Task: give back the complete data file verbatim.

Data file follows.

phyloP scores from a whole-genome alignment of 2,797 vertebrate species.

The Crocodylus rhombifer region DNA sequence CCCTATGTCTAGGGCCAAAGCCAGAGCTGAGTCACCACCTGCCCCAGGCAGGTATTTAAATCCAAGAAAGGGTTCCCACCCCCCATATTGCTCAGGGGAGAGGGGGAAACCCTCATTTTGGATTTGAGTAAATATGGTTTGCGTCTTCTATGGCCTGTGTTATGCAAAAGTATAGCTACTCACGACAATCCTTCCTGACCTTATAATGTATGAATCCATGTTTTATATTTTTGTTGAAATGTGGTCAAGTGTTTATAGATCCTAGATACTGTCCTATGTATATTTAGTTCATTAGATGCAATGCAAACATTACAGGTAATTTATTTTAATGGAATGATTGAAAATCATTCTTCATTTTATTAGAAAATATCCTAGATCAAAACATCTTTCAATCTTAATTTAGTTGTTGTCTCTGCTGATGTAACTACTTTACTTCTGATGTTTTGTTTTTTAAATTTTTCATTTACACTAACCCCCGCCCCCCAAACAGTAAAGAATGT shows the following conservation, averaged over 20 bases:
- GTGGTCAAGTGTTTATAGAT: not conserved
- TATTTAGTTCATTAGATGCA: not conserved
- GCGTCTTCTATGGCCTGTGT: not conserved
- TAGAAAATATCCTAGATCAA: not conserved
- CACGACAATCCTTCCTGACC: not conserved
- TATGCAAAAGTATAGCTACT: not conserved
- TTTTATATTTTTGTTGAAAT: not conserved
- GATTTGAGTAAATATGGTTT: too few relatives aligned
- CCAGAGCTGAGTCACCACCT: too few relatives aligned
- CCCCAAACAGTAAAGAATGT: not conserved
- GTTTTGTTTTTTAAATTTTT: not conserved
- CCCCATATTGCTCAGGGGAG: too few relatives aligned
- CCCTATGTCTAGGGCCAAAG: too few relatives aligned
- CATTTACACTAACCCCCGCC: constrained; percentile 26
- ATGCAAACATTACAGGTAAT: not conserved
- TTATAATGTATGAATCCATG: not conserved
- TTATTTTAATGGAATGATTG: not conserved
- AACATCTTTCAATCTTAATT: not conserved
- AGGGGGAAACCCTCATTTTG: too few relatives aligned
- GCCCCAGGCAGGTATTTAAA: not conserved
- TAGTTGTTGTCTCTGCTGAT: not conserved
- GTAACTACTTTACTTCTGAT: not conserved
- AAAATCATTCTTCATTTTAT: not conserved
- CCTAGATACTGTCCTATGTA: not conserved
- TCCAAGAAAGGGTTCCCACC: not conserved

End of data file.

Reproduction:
phyloP scores from a whole-genome alignment of 2,797 vertebrate species.

The Crocodylus rhombifer region DNA sequence CCCTATGTCTAGGGCCAAAGCCAGAGCTGAGTCACCACCTGCCCCAGGCAGGTATTTAAATCCAAGAAAGGGTTCCCACCCCCCATATTGCTCAGGGGAGAGGGGGAAACCCTCATTTTGGATTTGAGTAAATATGGTTTGCGTCTTCTATGGCCTGTGTTATGCAAAAGTATAGCTACTCACGACAATCCTTCCTGACCTTATAATGTATGAATCCATGTTTTATATTTTTGTTGAAATGTGGTCAAGTGTTTATAGATCCTAGATACTGTCCTATGTATATTTAGTTCATTAGATGCAATGCAAACATTACAGGTAATTTATTTTAATGGAATGATTGAAAATCATTCTTCATTTTATTAGAAAATATCCTAGATCAAAACATCTTTCAATCTTAATTTAGTTGTTGTCTCTGCTGATGTAACTACTTTACTTCTGATGTTTTGTTTTTTAAATTTTTCATTTACACTAACCCCCGCCCCCCAAACAGTAAAGAATGT shows the following conservation, averaged over 20 bases:
- GTGGTCAAGTGTTTATAGAT: not conserved
- TATTTAGTTCATTAGATGCA: not conserved
- GCGTCTTCTATGGCCTGTGT: not conserved
- TAGAAAATATCCTAGATCAA: not conserved
- CACGACAATCCTTCCTGACC: not conserved
- TATGCAAAAGTATAGCTACT: not conserved
- TTTTATATTTTTGTTGAAAT: not conserved
- GATTTGAGTAAATATGGTTT: too few relatives aligned
- CCAGAGCTGAGTCACCACCT: too few relatives aligned
- CCCCAAACAGTAAAGAATGT: not conserved
- GTTTTGTTTTTTAAATTTTT: not conserved
- CCCCATATTGCTCAGGGGAG: too few relatives aligned
- CCCTATGTCTAGGGCCAAAG: too few relatives aligned
- CATTTACACTAACCCCCGCC: constrained; percentile 26
- ATGCAAACATTACAGGTAAT: not conserved
- TTATAATGTATGAATCCATG: not conserved
- TTATTTTAATGGAATGATTG: not conserved
- AACATCTTTCAATCTTAATT: not conserved
- AGGGGGAAACCCTCATTTTG: too few relatives aligned
- GCCCCAGGCAGGTATTTAAA: not conserved
- TAGTTGTTGTCTCTGCTGAT: not conserved
- GTAACTACTTTACTTCTGAT: not conserved
- AAAATCATTCTTCATTTTAT: not conserved
- CCTAGATACTGTCCTATGTA: not conserved
- TCCAAGAAAGGGTTCCCACC: not conserved